emptiness only form.
Form is no other than emptiness,
emptiness no other than form.

Feeling, thought, and choice,
consciousness itself,
are the same as this.

Dharmas here are empty,
all are the primal void.
None are born or die.
Nor are they stained or pure.
Nor do they wax or wane.

So in emptiness no form,
no feeling, thought, or choice,
nor is there consciousness.      

No eye, ear, nose, tongue, body, mind;
no colour, sound, smell, taste, touch,
or what the mind takes hold of,
nor even the act of sensing.

                        (continued >)

No ignorance or end of it,
nor all that comes of ignorance:
no withering, no death, no end of them.

Nor is there pain or cause of pain
or cease in pain or noble path
to lead from pain,
not even wisdom to attain;
attainment too is emptiness.

So know that the bodhisattva
holding to nothing whatever
but dwelling in prajna wisdom
is freed of delusive hindrance,
rid of the fear bred by it,
and reaches clearest nirvana.

All Buddhas of past and present,
Buddhas of future time,
through faith in prajna wisdom
come to full Enlightenment.

Know then, the great dharani,
the radiant, peerless mantra,
the supreme, unfailing mantra,
the Prajna Paramita,
whose words allay all pain.
This is highest wisdom
true beyond all doubt;
know and proclaim its truth -

Gate gate,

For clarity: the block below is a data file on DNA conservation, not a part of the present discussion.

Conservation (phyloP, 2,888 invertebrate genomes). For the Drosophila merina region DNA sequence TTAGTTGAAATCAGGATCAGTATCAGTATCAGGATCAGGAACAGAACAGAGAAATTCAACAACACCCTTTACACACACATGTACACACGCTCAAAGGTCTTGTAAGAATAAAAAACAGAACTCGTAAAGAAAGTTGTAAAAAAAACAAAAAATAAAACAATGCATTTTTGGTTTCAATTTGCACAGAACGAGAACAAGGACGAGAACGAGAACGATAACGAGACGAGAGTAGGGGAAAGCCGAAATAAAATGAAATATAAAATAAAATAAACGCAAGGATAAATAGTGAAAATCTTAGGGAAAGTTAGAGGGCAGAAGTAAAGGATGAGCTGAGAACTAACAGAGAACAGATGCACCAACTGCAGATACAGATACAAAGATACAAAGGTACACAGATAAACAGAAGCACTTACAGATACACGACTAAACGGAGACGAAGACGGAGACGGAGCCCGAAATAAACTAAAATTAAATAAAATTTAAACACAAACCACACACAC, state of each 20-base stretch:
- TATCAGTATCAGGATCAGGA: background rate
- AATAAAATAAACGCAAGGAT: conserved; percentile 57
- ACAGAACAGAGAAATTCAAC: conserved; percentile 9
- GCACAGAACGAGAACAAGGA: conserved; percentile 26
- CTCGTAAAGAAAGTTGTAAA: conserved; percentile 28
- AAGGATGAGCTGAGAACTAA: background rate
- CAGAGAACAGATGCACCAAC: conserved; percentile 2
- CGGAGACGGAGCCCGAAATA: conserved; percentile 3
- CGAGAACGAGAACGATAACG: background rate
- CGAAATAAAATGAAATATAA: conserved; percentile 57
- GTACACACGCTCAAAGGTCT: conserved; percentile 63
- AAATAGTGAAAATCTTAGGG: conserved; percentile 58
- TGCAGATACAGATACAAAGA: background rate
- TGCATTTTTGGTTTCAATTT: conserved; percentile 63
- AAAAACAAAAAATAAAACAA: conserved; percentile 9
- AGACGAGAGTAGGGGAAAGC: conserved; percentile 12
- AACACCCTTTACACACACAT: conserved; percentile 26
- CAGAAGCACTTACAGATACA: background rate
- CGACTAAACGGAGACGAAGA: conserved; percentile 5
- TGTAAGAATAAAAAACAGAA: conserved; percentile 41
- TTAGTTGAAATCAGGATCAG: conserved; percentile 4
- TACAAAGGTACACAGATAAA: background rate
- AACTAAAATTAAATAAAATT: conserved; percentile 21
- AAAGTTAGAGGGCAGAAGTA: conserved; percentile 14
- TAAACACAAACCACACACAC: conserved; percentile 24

para gate
para samgate
bodhi svaha.


Buddha's Golden Chain of Love

I am a link in Lord Buddha's  
           golden chain of love
that stretches around the world.
I must keep my link bright & strong.
I will be kind and gentle to 
          every living thing,
and protect all those who are
         weaker than myself.


I will think pure and beautiful thoughts,
and do pure and beautiful deeds,
knowing that on what I do now depends
not only my happiness but also that of
May every link in Lord Buddha's golden
         chain of love
become bright and strong,
and may we all attain the Perfect Peace.


The Four Vows

All beings, without number, I vow to liberate.
Endless blind passions I vow to uproot.
Dharma gates beyond measure I vow to penetrate.
The Great Way of Buddha I vow to attain.

Transference of Merit

 May this merit accrue to my relatives
May my relatives be happy!

To the extent of merit gained by us
May they accrue to all shining ones,
to all sentient beings, >>>

 to all others in nature
Towards their total happiness!

By this meritorious deed
May I not have bad company
May I have good company
Until I attain Nibbana.


Pleading Forgiveness

For any misdeeds in body, word or mind,
done by me through negligence
May I be forgiven, Oh, the Greatly Wise Tathagatha.

Recessional Circumbulation (padakkhinà)
Devotees go round the Buddha, with their right shoulder in, palms in front of the chest, saying the words saadhu saadhu saadhu, and / or the paritta: Mahamangala, Metta.


Birth of a Noble Prince
The Buddha is an Indian Prince who forsook the pleasures of a royal household to find a way of ending suffering for himself, later sharing His discoveries with others, bringing peace and happiness to the entire world. The Buddha (meaning ‘Enlightened One’) was born in 483 BCE, over 2500 years ago, on the Wesak full moon day. The young Prince of the clan of Gautama was named Siddhartha, meaning ‘wish-fulfilled’. His parents, King Suddhodana and Queen Mahamaya, ruled a small kingdom called Kapilavastu, now Northern India and Nepal.